I'm one happy Pinoy
by Maria Kathrina Lopez Yarza
January 23, 2012
According to the 2009 Happy Planet Index published by the New Economics Foundation, the Philippines is the 14th happiest country in the world.
Filipinos are indeed a happy, happy people.
The country has encountered a lot of tragedies in the past, from earthquakes to storms and floods, Filipinos have always remained strong-hearted. Poverty has also been a major problem of the country. A lot of people are jobless, we see families living on the streets, children asking for alms. Yet, we tend to find happiness in our surroundings. Even in difficulties, most of us could find a thing or two to laugh about.
Happy people gain friends easily, which makes the Filipinos a very friendly people. We can actually become friends even without knowing each other’s names, always welcoming a person seated next to us. Have you ever wondered why social networking websites and unlimited use of cellphone services are such a big hit in the country? It is because Filipinos are a happy, friendly people.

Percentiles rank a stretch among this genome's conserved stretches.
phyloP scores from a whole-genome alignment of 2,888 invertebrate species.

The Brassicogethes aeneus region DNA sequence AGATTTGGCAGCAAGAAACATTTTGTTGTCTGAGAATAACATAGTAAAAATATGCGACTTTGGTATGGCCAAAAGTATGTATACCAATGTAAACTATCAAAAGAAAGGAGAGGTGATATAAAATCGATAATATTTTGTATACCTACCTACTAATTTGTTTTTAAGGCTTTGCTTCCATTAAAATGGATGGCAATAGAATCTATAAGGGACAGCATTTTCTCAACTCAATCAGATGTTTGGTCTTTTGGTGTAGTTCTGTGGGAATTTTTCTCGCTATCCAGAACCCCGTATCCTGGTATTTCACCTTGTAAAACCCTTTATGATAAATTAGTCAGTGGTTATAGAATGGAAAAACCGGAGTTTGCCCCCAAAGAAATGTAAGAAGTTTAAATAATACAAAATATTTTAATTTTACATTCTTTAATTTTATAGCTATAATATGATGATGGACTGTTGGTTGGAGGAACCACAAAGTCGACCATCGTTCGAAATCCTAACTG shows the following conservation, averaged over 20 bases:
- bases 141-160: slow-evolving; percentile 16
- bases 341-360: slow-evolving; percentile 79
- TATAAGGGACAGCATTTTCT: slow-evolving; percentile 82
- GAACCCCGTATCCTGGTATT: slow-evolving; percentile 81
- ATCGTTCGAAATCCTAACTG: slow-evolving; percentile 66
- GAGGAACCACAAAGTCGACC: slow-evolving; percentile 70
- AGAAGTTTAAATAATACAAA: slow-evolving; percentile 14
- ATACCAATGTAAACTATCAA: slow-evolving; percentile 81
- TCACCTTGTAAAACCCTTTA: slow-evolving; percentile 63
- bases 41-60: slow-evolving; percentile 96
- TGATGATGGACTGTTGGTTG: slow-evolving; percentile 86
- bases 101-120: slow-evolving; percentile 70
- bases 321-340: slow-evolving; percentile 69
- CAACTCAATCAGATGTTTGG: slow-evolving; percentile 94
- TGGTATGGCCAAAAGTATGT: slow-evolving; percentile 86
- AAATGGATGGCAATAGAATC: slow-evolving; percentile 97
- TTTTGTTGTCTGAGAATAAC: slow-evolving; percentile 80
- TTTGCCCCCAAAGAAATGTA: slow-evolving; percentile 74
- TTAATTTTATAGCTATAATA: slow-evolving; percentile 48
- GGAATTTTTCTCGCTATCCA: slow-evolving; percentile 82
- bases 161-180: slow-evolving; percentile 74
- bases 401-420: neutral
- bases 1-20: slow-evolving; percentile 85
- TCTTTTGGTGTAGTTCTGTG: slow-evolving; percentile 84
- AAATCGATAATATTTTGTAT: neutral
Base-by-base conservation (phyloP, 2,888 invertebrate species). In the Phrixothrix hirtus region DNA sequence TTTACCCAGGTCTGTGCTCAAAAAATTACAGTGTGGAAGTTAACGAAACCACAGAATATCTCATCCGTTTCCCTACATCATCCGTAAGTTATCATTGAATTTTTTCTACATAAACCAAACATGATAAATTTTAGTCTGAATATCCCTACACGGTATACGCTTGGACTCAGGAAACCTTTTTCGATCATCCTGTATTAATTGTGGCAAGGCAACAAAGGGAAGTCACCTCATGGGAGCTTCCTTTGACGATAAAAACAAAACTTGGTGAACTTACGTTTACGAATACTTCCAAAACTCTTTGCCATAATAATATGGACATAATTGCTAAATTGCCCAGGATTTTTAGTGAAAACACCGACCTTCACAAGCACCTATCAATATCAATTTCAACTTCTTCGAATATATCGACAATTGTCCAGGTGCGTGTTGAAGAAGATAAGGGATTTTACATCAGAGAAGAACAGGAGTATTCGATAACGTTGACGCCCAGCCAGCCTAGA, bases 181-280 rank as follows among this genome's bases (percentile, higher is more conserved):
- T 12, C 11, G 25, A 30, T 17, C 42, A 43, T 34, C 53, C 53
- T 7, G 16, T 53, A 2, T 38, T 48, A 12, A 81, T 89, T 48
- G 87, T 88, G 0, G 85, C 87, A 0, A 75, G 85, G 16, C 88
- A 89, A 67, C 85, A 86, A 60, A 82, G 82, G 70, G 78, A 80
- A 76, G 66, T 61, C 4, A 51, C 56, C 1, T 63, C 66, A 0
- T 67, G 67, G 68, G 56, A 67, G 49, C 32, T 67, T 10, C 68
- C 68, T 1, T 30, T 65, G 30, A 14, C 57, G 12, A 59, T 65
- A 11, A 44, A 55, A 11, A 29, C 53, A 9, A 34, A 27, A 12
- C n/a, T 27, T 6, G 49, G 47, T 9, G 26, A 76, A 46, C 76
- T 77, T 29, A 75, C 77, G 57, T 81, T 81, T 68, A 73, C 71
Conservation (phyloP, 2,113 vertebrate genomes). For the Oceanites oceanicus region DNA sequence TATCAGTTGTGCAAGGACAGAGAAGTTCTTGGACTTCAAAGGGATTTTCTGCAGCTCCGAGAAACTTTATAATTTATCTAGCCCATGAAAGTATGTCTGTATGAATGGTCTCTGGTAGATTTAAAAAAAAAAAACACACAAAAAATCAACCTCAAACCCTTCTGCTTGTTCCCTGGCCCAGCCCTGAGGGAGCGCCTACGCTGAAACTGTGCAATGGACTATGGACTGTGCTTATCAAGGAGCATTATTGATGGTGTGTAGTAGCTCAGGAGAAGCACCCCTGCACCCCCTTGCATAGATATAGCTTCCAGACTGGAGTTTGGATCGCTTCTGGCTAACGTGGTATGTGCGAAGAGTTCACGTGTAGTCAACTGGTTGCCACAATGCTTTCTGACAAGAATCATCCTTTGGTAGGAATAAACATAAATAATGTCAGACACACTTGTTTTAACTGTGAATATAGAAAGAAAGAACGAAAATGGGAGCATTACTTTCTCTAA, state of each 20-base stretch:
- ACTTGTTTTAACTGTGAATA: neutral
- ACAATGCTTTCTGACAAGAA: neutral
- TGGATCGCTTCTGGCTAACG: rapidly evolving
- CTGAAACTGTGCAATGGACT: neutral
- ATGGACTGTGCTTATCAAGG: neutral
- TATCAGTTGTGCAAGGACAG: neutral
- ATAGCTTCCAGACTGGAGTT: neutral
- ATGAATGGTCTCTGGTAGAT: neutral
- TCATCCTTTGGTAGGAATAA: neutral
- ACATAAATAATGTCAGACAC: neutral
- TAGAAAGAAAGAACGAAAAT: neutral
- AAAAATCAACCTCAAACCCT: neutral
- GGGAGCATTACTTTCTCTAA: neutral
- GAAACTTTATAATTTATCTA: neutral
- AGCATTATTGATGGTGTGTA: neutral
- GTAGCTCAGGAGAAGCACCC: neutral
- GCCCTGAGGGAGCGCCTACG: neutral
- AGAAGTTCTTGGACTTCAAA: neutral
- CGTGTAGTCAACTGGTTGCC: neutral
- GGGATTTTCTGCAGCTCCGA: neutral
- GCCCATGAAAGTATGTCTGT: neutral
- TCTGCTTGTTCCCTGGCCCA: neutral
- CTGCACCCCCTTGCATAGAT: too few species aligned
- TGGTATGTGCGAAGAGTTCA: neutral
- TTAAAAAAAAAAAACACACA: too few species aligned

I have always been a happy person. A friend to everyone, I always look at the bright side of life. I do not like dull and awkward moments, so I would crack jokes and do funny antics to make my friends laugh. When I became sick, it was my happy stance and positive outlook that had helped me get through it.
In 2009, my Mom and I saw an article about the Search for the Happiest Pinoy sponsored by Cebuana Lhuillier Insurance Solutions (CLIS). More than the grand prize of R200,000, the criteria for the contest caught our attention more. The search aimed to find the happiest Pinoy who has the following qualities: an optimistic outlook in life, a cheerful disposition, a proven ability to rise above life’s challenges, and a positive impact in the lives of others. My Mom looked at me and said that she will nominate me. My family and friends could not have agreed more.
“Kcat grew up to be a normal girl despite all the medical problems. She was not affected by her physical defects; she would just laugh about it and even make use of it to entertain her friends. We didn’t know that there were tumors in her brain that were causing gradual health deterioration.”
That was an excerpt from the entry that my Mom, Madge Yarza, sent. About 200 entries were submitted from all over the country. From 40 contestants, down to 20, and finally making it to the top seven finalists, one of the judges asked me, “What do you think is your purpose in life?”
I immediately replied: “Ma-BUHAY.”
And that was the point when I started using the word whenever I am asked the same question. What’s a Happiest Pinoy nominee for without making the crowd laugh?
The judges were all in laughter with my punchlines and antics. I also got to meet and know my other six co-finalists. I was surprised to know that I was the youngest and the most inexperienced in terms of public service.